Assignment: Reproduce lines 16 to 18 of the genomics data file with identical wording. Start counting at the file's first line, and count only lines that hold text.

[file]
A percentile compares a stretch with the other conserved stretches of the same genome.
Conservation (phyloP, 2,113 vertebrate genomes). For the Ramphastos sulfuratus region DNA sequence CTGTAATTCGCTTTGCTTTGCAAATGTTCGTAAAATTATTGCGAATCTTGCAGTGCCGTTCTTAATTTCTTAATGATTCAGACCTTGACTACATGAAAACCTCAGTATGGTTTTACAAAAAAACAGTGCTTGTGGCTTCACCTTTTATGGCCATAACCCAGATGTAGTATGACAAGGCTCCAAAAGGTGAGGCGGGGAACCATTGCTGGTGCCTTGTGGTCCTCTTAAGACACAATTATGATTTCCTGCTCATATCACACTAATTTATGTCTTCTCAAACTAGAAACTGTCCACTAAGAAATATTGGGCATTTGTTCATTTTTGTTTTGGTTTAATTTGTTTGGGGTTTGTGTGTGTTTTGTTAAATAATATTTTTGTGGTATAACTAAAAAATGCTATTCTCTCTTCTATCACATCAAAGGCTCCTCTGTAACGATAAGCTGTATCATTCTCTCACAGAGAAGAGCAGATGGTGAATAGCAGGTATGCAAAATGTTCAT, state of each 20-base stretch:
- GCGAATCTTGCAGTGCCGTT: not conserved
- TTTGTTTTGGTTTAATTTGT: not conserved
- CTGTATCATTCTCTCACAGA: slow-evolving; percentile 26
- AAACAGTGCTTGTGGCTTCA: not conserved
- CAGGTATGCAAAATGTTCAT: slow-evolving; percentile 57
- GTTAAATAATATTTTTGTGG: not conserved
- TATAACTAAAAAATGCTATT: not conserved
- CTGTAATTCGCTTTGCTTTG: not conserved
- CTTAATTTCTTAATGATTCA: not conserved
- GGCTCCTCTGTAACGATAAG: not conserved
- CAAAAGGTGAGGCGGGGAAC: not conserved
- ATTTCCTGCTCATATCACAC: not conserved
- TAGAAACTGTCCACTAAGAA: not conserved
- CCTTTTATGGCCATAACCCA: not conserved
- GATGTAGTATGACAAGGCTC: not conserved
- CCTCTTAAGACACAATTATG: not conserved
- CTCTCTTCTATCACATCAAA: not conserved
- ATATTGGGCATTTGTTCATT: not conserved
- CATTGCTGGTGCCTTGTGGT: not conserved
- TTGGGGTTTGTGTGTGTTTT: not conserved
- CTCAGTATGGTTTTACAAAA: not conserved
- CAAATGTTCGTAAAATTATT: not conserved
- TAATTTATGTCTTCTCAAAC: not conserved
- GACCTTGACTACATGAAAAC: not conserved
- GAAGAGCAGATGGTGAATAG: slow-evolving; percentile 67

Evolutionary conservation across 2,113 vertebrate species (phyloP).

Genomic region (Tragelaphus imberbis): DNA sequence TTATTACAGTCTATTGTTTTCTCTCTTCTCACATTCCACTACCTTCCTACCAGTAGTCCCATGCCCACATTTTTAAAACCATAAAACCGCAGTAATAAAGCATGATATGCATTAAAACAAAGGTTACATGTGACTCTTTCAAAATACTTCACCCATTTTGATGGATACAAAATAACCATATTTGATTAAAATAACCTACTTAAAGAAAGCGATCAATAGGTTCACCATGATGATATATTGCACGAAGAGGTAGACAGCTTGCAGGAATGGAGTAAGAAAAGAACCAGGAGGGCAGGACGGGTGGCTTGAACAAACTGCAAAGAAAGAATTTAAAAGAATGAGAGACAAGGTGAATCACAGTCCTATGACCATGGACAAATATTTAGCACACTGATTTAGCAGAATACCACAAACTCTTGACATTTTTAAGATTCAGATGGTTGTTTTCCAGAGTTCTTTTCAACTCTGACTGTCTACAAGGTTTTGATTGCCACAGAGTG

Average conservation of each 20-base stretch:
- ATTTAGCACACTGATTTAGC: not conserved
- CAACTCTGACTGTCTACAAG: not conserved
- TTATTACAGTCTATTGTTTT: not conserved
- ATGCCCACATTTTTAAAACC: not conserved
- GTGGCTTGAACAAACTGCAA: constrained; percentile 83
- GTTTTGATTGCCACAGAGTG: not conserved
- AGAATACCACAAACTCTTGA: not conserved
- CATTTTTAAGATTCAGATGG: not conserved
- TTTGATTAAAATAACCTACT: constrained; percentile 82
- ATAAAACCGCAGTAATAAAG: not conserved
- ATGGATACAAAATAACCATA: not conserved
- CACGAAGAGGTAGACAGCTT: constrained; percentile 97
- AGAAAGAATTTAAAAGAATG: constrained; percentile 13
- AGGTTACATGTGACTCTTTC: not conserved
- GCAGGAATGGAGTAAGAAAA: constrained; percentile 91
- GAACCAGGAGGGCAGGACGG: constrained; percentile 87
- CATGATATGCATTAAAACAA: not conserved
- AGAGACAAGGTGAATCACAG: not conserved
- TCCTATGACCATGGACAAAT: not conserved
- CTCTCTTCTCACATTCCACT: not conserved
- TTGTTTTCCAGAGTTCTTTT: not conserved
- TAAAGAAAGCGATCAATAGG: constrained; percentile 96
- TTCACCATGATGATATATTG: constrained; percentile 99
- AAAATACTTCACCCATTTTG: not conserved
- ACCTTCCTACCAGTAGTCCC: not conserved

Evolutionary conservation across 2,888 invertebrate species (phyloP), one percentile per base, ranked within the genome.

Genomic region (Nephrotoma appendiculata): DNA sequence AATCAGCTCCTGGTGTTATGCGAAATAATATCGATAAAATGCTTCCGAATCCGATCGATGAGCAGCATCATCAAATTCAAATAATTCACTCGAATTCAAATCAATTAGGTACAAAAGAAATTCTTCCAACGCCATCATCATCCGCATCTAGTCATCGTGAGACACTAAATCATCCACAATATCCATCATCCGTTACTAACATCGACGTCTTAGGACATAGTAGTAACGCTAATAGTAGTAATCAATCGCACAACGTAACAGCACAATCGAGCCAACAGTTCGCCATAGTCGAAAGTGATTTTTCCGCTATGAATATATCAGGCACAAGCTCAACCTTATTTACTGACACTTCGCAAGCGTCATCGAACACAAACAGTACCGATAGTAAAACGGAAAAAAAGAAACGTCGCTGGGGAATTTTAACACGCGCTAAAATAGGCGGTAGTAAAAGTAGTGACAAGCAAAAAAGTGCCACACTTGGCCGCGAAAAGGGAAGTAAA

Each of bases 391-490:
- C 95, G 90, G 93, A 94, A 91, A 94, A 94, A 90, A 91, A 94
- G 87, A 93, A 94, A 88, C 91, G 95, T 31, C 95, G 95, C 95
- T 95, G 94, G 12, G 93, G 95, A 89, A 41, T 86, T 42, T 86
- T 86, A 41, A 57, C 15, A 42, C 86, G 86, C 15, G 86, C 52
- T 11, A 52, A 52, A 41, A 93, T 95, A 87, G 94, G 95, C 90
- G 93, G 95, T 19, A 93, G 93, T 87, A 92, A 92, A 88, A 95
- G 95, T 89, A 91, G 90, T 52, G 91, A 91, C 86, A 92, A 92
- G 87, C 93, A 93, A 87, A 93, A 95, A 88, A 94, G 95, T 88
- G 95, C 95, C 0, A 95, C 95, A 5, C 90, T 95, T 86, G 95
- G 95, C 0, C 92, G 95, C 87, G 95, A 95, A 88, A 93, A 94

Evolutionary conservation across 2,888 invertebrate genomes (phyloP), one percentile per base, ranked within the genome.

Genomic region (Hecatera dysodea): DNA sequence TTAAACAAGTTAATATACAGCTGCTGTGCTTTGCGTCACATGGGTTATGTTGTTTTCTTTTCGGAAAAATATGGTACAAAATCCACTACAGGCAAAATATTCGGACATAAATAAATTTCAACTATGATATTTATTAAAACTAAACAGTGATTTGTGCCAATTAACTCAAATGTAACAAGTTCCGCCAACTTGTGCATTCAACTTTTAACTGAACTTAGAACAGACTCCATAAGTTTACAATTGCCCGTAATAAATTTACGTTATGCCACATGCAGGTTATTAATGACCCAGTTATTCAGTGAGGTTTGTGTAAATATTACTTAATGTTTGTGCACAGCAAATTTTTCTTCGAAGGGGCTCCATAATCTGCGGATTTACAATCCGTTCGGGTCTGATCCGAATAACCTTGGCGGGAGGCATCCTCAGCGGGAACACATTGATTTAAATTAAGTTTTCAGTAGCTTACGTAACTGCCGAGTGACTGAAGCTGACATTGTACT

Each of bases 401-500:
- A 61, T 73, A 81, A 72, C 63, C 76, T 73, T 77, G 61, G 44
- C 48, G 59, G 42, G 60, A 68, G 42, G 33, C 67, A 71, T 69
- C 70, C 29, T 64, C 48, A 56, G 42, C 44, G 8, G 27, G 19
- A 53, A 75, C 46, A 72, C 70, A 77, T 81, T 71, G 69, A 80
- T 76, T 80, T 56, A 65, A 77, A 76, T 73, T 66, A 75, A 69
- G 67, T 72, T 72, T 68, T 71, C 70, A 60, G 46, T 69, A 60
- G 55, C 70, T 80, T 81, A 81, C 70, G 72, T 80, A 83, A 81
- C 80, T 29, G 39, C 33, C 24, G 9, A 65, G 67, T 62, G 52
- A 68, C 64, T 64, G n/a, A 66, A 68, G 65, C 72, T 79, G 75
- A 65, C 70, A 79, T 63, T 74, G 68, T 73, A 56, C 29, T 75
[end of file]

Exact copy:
- CCTTTTATGGCCATAACCCA: not conserved
- GATGTAGTATGACAAGGCTC: not conserved
- CCTCTTAAGACACAATTATG: not conserved